Cornet in B-flat, high pitch. Brass with frosted silver plating. The three Périnet valves are configured as a compensating system. The third valve loop returns to the first valve, and the first and second valves have supplementary loops, which are brought into play when used in conjunction with the third valve. Socket for music card holder. Double water key has two cups branching from one touchpiece. One shank. Mouthpiece missing. Stamp on bell reads: SOLBRON/(REGISTERED)/CLASS A/TRADE MARK/BOOSEY/COMPENSATING PISTONS/BOOSEY & Co./MAKERS.LONDON/93319/Guaranteed/British Made/Throughout. Bell design also includes historic trumpet and banner motif and floral decorations. Numbers 16, 17 and 18 stamped onto first, second and third valves respectively, and the number 2784 stamped on lower section of second valve casing.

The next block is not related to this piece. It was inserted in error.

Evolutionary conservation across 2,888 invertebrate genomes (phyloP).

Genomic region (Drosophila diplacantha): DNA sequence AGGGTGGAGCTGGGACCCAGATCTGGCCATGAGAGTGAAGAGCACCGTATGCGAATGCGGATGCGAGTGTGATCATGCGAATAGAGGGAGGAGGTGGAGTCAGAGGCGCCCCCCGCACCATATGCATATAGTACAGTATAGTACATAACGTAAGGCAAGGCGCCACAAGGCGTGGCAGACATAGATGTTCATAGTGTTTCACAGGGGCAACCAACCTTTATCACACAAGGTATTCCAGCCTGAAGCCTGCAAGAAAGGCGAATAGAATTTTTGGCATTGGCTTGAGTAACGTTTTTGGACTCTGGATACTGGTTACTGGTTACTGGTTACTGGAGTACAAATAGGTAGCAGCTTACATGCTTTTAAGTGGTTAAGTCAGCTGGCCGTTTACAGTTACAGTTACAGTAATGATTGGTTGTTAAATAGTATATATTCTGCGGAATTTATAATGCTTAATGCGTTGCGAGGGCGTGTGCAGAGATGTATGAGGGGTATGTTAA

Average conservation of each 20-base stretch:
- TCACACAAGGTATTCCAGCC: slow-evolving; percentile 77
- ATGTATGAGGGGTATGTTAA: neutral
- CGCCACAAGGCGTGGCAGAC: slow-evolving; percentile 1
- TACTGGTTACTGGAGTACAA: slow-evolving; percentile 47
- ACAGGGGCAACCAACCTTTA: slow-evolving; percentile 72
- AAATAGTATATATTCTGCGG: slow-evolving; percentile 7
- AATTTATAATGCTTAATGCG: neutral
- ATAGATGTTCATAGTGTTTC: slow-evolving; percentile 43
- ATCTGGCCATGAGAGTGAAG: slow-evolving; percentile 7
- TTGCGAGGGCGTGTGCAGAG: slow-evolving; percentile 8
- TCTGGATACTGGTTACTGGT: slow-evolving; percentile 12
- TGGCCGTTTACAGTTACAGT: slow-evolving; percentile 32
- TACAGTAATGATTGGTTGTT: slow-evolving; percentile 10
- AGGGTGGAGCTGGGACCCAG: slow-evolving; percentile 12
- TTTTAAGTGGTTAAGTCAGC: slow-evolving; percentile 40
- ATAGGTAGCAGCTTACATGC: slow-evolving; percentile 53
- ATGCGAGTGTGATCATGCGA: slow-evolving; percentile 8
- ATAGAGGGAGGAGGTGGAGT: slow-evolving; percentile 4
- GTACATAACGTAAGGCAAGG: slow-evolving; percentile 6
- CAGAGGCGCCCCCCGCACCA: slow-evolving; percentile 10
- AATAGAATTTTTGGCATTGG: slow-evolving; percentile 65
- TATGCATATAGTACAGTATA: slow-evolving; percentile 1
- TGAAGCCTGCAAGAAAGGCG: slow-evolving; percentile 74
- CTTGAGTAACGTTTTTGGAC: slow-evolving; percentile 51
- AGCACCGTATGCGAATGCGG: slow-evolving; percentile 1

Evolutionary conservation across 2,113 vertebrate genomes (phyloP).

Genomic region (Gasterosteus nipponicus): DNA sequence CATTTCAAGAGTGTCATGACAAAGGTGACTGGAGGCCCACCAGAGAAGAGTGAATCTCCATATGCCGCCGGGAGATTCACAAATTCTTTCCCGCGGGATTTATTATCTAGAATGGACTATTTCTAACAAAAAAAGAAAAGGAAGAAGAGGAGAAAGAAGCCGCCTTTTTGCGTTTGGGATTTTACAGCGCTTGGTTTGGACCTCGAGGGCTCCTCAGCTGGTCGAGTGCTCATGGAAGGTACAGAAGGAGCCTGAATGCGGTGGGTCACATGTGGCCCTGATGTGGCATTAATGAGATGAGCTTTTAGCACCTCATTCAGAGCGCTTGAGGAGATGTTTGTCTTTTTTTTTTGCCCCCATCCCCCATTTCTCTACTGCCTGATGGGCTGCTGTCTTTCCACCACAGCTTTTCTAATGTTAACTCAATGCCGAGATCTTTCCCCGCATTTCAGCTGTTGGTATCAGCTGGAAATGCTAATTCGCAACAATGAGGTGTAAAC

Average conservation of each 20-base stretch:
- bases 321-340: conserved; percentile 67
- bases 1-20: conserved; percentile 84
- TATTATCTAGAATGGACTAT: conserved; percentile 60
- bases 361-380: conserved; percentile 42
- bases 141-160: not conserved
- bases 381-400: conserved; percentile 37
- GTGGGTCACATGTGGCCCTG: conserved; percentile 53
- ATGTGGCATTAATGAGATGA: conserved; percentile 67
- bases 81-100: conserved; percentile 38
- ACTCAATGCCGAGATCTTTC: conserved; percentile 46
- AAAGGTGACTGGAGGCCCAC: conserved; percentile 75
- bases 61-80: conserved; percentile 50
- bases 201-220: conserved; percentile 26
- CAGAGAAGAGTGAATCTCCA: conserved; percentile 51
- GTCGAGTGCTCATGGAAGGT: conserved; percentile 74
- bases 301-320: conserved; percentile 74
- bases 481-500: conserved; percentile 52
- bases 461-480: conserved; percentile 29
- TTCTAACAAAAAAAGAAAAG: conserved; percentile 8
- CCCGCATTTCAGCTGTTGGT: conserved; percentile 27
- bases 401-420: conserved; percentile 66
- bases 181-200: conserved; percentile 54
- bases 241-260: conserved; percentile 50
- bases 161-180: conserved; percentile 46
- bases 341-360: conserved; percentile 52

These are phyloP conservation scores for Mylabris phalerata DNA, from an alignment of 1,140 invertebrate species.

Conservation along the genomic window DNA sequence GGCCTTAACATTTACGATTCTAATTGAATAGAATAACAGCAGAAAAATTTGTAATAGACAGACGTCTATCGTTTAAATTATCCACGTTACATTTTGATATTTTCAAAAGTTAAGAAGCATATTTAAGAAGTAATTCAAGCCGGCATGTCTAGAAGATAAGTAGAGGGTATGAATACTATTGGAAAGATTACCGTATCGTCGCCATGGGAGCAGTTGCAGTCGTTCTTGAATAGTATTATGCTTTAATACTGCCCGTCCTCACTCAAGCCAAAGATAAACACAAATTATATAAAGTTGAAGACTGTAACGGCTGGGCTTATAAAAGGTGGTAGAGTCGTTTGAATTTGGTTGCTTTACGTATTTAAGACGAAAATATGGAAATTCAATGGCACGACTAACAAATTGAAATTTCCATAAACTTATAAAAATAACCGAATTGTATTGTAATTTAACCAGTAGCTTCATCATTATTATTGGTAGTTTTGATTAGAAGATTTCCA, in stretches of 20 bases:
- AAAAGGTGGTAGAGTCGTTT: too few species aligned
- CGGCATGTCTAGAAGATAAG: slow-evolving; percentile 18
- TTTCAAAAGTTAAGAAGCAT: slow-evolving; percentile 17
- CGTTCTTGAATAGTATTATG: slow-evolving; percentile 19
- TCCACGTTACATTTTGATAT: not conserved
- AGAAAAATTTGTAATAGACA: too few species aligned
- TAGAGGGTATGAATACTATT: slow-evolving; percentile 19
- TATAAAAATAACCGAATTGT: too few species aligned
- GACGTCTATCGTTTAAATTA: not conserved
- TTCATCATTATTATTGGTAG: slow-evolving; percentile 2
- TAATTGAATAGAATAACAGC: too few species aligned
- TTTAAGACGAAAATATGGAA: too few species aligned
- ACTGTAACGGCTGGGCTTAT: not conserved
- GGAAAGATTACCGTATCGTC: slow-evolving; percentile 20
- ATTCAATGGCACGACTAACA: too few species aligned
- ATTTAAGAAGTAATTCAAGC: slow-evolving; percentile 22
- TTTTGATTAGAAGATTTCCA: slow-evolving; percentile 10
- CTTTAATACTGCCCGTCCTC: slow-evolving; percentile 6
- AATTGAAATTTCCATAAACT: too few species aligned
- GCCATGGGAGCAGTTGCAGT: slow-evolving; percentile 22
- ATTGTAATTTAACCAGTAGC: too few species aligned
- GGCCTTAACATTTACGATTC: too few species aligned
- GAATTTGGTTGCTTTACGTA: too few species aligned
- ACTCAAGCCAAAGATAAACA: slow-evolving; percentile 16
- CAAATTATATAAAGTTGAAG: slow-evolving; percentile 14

Important developments were made in brass instrument design in the last decades of the 19th century with the London firm Boosey & Co. leading many of the innovations. The lower register on many instruments had been problematic because the valve combinations caused tuning problems. Compensating valves, like those on this cornet, solved the problem, but the extra tubing required made the instrument heavier. On later cornets, slides were attached to the valves to improve the tuning without significantly increasing the instrument's weight. Compensating systems continued to be used on lower brass instruments such as basses and euphoniums, but production of cornets employing the system eventually ceased. This instrument is the latest known surviving example of a Boosey compensating cornet.